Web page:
5. ottnott says:

    The source of much bad policy in the U.S. is the treatment of so many important life events and decisions as if they were primarily economic transactions (and, worse, economic transactions simplified for Econ 101 analysis).

    I fully understand that attending 4 years of college is a huge commitment of time, money, and energy, displacing whatever else you might have done with those resources, but economics hasn’t the tools to measure the benefits.

    Extend the analysis down to preschool children, and it would be pretty clear that, according to Econ 101, we should waste no money on education and should be selling our children’s labor as soon as they can do anything that will bring in cash.

  6. Hoosier89 says:

    As a father of a high school junior currently looking at colleges, is there any way to see what the scatter plots represent in terms of specific colleges?

    • Frilton Miedman says:

      I’m in the exact same boat.

      After pummeling my kid to get his grades up for years with constant reminders that the better college he goes to, the higher his income after the fact, he presented the argument that college might not be worth the cost…..and the chart above shows he may have a point.

      He even hinted at just getting into a trade after high school to avoid the debt, while I advised against it, my strongest argument against it was “coming home dirty and tired each day”.

      Knowing a Chinese engineer with a degree makes $260 a month, comfortably, it’s a fair conclusion that globalization has reaped havoc on labor demand, even for college level STEM workers, not just menial factory workers as originally presented.

      Meanwhile, you can’t outsource electricians, plumbers, builders, auto/marine/aviation repair and other service fields, these vocations are relatively easy to start a business in, compared to climbing a corporate ladder atop the burden of tuition. (though I suspect there’s a corporate board room somewhere working on how to use the H-1B to import non-citizens for these vocations via their K St lobby)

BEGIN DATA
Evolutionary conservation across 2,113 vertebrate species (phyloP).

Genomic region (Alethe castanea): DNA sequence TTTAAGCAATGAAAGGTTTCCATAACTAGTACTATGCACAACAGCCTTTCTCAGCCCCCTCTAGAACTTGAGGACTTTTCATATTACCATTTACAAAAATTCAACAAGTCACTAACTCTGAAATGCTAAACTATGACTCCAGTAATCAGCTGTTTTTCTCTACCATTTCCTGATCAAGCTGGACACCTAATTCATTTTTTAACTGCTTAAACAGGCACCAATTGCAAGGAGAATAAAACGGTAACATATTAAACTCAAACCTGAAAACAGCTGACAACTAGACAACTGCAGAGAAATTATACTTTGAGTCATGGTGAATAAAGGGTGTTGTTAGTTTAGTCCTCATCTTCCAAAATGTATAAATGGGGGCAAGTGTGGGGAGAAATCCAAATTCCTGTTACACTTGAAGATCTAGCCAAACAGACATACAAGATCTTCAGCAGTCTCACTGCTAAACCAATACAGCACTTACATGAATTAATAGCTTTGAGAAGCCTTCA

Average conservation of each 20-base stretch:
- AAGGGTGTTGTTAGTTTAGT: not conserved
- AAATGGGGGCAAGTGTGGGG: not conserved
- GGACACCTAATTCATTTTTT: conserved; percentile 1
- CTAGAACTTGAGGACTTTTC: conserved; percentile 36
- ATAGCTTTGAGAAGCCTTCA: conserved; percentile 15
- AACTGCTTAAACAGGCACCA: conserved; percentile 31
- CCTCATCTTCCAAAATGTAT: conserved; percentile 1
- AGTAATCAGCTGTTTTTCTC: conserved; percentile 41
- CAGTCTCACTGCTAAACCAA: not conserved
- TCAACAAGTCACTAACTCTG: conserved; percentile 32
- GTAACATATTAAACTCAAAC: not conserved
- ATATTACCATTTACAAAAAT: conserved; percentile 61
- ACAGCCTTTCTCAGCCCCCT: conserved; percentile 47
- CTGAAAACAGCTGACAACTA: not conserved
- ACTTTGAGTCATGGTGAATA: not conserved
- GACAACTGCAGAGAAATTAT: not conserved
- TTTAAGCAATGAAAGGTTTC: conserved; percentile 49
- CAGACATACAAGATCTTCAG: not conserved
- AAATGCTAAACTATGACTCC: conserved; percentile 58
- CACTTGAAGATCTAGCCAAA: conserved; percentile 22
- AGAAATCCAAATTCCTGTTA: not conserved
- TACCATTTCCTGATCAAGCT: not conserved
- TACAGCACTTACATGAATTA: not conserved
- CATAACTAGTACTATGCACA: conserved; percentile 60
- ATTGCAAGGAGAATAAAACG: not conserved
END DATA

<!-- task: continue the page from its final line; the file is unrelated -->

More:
7. DeDude says:

    Huge problems with how to use this data. Your ability to recover college cost is highly dependent on what kind of job market you graduate into – a 2-year period right after graduation with no relevant job experience can make a huge difference (as student loans accumulate interest and your resume is “destroyed”). The field you study makes a big difference in how important the institution is for future earnings. Yes an MBA from Harvard will give you some big advantages in the form of “prestige” and networking. However if you are going into a field where 90% become grade school teachers, take that cheap state school instead.

  8. Whammer says:

    For the folks wondering about specific colleges, the data on the scatter plot comes from You can see the report here:

    The chart is pretty clear that going to an out of state public school might not be such a great plan. Nevertheless, a lot really depends on what the “actual price” is for any given student — the data is based on list price.

    Frilton Miedman has a good point about jobs you can’t outsource. If you can stomach the work, I feel like being an exterminator might be pretty good — the demand curve is pretty inelastic if you have roof rats, for example ;-)